Bigger isn’t always better
The most common shed-dormer design mistake is to become greedy about increasing usable square footage. The result can be an overwhelming, boxy blemish because the roof is too flat, the dormer extends too far laterally, and it isn’t nested within the eaves of the primary roof (drawing below). By keeping a few pointers in mind, you can avoid such an unfortunate result and keep the new dormer from overwhelming the primary roof.
For one, pay attention to the dormer’s spring line within the primary roof. A dormer that springs from the primary roof ridge, while generally easier to build, can result in a hulking dormer—especially if the house is fairly wide and if the face of the dormer wall is coplanar with the exterior wall below. A dormer that springs from a line below the primary-roof ridge clearly appears subordinate to the primary roof and is less likely to overwhelm the roofline.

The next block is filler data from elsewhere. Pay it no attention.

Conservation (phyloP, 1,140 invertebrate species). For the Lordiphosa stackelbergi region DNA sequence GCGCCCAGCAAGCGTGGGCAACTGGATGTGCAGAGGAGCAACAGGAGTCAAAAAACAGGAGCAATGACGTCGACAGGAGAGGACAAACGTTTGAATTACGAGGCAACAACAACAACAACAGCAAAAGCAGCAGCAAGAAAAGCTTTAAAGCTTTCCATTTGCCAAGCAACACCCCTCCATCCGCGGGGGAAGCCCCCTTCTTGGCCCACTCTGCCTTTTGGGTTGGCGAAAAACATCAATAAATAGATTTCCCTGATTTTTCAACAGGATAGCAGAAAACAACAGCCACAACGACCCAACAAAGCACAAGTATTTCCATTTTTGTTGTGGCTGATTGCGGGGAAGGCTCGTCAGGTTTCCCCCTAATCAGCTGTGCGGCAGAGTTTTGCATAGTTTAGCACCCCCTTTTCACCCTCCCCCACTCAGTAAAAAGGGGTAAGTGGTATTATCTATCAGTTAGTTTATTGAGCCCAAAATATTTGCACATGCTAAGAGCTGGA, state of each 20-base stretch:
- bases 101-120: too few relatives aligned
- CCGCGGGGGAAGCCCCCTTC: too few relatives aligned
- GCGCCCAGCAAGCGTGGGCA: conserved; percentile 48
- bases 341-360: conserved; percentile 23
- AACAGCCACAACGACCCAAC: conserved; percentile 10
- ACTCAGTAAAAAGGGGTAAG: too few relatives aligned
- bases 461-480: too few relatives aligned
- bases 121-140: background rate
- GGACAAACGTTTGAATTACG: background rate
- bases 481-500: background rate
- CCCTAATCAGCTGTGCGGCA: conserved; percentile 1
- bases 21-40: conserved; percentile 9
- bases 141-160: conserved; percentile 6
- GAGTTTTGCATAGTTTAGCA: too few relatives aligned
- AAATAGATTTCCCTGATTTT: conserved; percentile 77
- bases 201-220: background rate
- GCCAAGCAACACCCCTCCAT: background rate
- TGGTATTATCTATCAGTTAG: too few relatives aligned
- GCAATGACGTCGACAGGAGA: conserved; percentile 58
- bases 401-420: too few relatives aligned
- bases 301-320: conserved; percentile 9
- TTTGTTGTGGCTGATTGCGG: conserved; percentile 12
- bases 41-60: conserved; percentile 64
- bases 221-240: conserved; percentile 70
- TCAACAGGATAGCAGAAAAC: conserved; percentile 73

Roof pitch is another important variable. In general, a 11/2-story house with a roof pitch of 8-in-12 or steeper is suitable for a shed dormer. Of course, a shed dormer’s roof slope needs to be shallower than the primary-roof slope, but it’s best to keep the dormer-roof slope at least 4-in-12 or steeper. Any flatter, and the face of the dormer wall can appear awkwardly tall; the whole dormer might protrude by a disproportionate amount, almost bug-eyed from the roof.
If a shed dormer runs the whole length of the house, it competes for dominance with what had been considered the primary roof. Many Capes built in the past 20 years have a “shed dormer” in the rear that runs the width of the house, so all the dormer walls become extensions of the main walls of the house. The lack of hierarchy is awkward.